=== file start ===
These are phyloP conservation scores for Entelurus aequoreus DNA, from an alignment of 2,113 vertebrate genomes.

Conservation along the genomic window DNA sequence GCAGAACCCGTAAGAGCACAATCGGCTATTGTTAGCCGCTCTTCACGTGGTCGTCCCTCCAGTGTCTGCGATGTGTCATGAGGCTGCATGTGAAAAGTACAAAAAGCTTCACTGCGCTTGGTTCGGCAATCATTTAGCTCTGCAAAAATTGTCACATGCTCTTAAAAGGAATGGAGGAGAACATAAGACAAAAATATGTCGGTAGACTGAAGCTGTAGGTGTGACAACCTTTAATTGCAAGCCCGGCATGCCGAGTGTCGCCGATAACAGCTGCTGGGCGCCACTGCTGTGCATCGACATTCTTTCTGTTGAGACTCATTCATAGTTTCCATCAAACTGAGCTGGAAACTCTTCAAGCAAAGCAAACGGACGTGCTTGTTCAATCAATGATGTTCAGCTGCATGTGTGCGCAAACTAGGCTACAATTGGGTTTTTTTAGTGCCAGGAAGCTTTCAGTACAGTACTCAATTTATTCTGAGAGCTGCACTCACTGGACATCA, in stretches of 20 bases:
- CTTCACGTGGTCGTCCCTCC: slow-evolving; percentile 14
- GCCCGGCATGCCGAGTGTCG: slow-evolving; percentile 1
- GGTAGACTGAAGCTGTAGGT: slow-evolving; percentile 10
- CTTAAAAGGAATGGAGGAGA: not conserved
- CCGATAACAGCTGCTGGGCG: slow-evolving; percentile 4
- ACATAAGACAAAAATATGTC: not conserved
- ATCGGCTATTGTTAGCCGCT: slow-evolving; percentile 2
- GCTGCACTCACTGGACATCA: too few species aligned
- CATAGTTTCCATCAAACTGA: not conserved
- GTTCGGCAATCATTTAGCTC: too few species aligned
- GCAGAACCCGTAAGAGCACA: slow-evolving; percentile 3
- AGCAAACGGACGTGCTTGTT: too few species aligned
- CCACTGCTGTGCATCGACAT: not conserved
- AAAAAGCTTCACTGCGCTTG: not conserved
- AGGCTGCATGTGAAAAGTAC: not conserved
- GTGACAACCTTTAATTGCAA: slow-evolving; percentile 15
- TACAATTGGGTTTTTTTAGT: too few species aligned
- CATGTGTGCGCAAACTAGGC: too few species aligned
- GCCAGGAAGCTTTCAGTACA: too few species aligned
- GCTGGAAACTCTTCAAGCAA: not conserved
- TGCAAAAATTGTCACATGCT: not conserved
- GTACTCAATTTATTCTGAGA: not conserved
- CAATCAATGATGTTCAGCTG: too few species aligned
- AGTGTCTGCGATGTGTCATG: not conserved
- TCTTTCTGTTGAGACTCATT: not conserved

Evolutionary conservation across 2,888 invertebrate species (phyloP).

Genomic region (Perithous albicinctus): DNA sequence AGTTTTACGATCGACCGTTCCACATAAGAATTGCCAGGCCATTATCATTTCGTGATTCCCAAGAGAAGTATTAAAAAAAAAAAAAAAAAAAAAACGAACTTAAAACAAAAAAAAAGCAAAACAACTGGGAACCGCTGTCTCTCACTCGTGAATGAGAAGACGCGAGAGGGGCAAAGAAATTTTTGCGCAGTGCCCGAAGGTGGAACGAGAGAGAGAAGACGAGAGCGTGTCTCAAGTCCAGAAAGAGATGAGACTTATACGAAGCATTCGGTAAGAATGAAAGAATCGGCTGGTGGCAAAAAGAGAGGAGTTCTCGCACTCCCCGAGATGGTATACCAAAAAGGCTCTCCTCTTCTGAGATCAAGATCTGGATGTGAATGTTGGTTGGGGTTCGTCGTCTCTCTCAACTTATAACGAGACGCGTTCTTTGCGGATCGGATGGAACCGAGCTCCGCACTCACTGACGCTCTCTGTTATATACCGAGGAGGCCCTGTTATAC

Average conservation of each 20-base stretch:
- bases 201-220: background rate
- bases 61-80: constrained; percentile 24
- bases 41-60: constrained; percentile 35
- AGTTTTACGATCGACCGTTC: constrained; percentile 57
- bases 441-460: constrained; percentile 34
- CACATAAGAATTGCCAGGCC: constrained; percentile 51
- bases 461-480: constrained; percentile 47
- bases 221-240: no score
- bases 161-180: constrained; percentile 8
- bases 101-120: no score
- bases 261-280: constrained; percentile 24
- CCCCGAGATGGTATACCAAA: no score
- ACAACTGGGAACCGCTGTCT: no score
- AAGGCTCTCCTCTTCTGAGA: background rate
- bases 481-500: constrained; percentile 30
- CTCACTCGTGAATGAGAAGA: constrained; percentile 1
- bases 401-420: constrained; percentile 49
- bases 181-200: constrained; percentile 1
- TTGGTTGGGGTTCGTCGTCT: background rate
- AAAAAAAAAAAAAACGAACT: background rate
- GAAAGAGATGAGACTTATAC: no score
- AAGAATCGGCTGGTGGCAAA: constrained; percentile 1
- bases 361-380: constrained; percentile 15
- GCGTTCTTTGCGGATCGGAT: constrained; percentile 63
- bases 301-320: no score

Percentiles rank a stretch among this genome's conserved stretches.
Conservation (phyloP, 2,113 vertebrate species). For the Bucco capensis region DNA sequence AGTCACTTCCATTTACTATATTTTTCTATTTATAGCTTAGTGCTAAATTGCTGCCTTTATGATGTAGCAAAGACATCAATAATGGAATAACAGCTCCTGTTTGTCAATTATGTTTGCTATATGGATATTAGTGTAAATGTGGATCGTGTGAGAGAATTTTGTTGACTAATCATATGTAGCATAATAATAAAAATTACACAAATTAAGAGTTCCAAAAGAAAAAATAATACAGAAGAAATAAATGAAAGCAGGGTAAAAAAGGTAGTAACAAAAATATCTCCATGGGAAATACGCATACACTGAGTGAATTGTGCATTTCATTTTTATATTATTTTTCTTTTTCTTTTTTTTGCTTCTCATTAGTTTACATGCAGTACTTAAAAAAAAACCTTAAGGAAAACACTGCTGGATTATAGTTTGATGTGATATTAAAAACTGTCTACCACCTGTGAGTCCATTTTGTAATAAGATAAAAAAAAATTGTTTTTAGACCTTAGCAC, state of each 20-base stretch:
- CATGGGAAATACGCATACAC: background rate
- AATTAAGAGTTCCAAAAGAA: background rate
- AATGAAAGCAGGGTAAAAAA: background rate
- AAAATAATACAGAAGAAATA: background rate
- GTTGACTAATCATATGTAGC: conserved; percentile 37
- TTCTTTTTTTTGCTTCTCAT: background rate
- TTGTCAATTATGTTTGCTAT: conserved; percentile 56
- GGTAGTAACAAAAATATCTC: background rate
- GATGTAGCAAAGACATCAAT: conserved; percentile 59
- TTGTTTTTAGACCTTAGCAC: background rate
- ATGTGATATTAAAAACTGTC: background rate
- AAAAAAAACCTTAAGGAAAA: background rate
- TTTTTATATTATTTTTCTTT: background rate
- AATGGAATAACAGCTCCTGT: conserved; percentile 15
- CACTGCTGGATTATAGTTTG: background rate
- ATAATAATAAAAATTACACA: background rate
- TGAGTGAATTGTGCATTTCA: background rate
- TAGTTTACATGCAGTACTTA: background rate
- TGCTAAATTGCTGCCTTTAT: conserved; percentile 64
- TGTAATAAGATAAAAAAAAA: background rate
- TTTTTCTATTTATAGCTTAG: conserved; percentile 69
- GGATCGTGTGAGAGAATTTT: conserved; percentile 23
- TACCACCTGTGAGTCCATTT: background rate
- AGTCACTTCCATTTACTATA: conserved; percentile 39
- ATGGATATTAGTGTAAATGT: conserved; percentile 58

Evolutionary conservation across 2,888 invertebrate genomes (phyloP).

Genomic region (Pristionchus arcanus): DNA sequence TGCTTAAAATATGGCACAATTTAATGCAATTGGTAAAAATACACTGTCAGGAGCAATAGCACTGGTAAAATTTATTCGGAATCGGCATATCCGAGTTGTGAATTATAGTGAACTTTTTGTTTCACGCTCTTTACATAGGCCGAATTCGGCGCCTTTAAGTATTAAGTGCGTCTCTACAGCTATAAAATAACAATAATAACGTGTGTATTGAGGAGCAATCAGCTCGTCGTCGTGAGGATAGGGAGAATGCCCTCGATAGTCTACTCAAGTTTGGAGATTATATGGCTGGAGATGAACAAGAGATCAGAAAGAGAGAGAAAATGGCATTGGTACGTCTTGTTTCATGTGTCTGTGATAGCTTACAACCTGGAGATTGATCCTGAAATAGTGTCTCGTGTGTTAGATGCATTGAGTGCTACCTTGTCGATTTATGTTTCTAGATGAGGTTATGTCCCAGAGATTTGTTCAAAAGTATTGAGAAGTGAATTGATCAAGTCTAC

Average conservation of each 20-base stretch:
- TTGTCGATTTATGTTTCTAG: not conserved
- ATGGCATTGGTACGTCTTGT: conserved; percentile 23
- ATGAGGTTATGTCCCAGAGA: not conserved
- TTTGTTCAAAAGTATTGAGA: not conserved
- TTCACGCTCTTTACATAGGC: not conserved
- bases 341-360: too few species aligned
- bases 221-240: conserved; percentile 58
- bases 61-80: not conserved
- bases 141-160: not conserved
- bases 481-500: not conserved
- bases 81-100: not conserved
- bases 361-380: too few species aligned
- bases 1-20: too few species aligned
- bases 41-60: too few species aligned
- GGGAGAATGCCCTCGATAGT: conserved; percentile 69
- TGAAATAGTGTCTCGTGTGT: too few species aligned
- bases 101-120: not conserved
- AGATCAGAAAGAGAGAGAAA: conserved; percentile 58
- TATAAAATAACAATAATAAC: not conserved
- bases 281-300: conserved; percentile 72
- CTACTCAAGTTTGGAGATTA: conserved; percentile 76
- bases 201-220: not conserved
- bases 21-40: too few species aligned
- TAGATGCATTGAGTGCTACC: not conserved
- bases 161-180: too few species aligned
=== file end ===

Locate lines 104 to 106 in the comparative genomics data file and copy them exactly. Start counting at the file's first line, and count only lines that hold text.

- TATAAAATAACAATAATAAC: not conserved
- bases 281-300: conserved; percentile 72
- CTACTCAAGTTTGGAGATTA: conserved; percentile 76